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There are polynomials that are not sum of squares. For example Motzkin gave the example $x^4y^2+x^2y^4+z^6-3x^2y^2z^2$ in 1967.

Is there a real polynomial $f\in{\mathbb{R}}[x_1,\ldots,x_n]$ in several indeterminates that is not a sum of squares but $f^N$ is a sum of squares for some odd integer $N>0$?

This question is interesting in the following sense. The notion of writing nonnegative polynomials $f$ as a sum of squares is to give an algebraic proof of the inequality $f\ge 0$. As per Motzkin's example, we know that this is not always possible. One way to resolve this is to follow Artin and use denominators. Another way (which I learnt from D'Angelo) is to show that $f^{N}$ is a sum of squares for some odd $N$.

This question is me wondering whether such a technique of consider the radical of sum of squares is vacuous.

EDIT: Let me explain why I accepted Bruce's answer over JC's. In mathematics, a variety of proofs for a single question lead us to have a more well-rounded understanding of the problem. JC's answer uses a computer, and -- without further trials and careful observation of the computer output -- only gives us an affirmative answer to my question. Bruce's answer, on the other hand, though less explicit, should be able to lead to further counterexamples by modeling after Bruce's binomial method.

I believe this method of choosing $f^2$ as a denominator for the inequality $f>0$ will lead to fruitful application in polynomial optimization and the moment problem.

4 added 672 characters in body

There are polynomials that are not sum of squares. For example Motzkin gave the example $x^4y^2+x^2y^4+z^6-3x^2y^2z^2$ in 1967.

Is there a real polynomial $f\in{\mathbb{R}}[x_1,\ldots,x_n]$ in several indeterminates that is not a sum of squares but $f^N$ is a sum of squares for some odd integer $N>0$?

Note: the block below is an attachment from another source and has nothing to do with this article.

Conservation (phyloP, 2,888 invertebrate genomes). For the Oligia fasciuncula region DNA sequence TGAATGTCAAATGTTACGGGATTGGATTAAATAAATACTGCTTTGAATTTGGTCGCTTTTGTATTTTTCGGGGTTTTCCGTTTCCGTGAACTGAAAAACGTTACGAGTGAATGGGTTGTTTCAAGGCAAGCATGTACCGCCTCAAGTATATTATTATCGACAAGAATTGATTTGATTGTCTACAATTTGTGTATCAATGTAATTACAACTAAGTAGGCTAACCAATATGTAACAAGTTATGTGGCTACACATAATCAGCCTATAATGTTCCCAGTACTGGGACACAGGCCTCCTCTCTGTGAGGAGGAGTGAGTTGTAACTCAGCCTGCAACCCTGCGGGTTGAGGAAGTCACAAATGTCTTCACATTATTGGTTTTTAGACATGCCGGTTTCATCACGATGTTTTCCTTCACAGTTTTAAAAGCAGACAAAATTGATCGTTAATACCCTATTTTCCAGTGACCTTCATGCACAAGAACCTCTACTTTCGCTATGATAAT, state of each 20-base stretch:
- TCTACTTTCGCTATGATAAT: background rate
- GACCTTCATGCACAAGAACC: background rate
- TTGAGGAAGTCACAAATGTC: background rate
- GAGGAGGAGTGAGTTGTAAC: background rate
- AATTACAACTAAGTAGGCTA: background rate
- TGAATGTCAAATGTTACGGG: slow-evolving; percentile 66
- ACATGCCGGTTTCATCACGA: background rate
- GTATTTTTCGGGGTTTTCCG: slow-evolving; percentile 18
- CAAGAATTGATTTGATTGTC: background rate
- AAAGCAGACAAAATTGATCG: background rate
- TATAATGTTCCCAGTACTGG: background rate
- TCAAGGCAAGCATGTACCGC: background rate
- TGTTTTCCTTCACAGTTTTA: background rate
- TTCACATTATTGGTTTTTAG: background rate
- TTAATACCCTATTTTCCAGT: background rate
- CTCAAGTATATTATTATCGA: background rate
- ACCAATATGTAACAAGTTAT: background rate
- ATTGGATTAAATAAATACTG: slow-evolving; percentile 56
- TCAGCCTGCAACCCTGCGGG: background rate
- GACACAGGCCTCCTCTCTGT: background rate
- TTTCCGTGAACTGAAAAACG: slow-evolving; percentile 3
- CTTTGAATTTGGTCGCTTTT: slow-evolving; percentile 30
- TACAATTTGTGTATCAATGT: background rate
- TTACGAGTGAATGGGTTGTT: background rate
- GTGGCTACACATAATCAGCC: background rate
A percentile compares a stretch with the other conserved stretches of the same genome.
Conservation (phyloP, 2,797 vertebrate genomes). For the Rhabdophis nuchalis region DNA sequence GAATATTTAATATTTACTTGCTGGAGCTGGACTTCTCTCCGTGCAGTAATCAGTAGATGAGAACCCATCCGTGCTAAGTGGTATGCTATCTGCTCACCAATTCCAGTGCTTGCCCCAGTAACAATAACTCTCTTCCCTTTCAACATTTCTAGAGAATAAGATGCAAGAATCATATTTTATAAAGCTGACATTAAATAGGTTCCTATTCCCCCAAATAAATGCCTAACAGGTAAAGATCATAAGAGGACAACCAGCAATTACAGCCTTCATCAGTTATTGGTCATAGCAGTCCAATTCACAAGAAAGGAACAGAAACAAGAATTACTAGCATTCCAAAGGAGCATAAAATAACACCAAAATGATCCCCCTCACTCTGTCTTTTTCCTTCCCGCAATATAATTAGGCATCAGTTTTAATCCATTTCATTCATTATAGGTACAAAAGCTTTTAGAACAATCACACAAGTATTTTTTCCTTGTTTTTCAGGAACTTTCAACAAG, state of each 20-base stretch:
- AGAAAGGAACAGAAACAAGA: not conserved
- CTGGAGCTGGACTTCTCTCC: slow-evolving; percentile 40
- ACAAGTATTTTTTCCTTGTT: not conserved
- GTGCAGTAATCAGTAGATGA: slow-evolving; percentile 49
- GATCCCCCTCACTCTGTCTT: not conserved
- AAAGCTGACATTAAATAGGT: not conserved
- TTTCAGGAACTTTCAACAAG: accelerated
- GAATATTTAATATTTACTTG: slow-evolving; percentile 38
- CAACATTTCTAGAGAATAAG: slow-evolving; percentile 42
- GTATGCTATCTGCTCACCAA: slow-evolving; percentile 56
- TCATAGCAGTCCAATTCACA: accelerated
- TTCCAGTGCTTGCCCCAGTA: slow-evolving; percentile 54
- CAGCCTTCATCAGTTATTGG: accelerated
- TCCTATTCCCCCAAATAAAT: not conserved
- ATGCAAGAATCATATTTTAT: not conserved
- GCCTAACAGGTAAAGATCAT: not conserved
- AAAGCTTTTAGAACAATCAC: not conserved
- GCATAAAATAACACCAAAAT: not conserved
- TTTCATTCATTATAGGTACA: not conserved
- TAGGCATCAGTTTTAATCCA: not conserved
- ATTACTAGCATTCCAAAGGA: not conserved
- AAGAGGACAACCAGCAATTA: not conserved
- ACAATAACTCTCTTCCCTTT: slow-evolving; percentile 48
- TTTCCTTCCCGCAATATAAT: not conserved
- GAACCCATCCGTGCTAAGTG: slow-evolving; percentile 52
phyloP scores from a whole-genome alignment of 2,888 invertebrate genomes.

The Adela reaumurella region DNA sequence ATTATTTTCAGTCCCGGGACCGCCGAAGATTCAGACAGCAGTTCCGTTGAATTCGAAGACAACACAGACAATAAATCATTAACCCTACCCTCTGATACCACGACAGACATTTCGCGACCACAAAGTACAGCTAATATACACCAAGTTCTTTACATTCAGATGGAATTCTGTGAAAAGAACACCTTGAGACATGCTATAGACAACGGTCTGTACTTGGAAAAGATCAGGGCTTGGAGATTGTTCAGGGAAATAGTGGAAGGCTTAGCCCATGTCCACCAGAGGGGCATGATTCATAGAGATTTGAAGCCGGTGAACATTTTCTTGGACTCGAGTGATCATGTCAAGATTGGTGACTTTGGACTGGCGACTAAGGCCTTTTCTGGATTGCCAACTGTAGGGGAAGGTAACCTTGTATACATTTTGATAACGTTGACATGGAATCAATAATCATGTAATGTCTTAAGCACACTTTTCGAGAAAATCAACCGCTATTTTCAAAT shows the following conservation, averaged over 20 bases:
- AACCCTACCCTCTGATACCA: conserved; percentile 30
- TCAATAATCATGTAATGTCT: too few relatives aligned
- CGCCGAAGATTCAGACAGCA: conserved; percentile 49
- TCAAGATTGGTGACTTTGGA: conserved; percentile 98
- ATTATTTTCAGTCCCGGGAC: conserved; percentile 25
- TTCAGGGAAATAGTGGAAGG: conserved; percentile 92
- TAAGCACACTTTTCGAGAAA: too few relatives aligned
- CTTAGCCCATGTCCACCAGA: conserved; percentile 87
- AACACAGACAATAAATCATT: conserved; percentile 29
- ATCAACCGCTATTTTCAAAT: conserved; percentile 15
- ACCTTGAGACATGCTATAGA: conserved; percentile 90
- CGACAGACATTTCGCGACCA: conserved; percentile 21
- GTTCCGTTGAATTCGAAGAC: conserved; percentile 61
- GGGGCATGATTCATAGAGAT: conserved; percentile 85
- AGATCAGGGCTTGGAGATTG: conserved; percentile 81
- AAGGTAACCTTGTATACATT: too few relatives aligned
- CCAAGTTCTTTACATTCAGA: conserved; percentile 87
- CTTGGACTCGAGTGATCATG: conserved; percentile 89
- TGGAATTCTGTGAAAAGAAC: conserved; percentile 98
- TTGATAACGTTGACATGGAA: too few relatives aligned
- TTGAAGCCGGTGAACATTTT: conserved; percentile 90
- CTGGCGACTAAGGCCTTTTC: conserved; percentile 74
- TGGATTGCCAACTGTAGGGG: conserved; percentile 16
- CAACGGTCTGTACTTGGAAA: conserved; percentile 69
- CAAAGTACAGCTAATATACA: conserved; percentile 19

This question is interesting in the following sense. The notion of writing nonnegative polynomials $f$ as a sum of squares is to give an algebraic proof of the inequality $f\ge 0$. As per Motzkin's example, we know that this is not always possible. One way to resolve this is to follow Artin and use denominators. Another way (which I learnt from D'Angelo) is to show that $f^{N}$ is a sum of squares for some odd $N$.

This question is me wondering whether such a technique of consider the radical of sum of squares is vacuous.

EDIT: Let me explain why I accepted Bruce's answer over JC's. In mathematics, a variety of proofs for a single question lead us to have a more well-rounded understanding of the problem. JC's answer uses a computer, and -- without further trials and careful observation of the computer output -- only gives us an affirmative answer to my question. Bruce's answer, on the other hand, though less explicit, should be able to lead to further counterexamples by modeling after Bruce's binomial method.

I believe this method of choosing $f^2$ as a denominator for the inequality $f>0$ will lead to fruitful application in polynomial optimization and the moment problem.

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# when is the power of a nonnegative polynomial a sum of squares?

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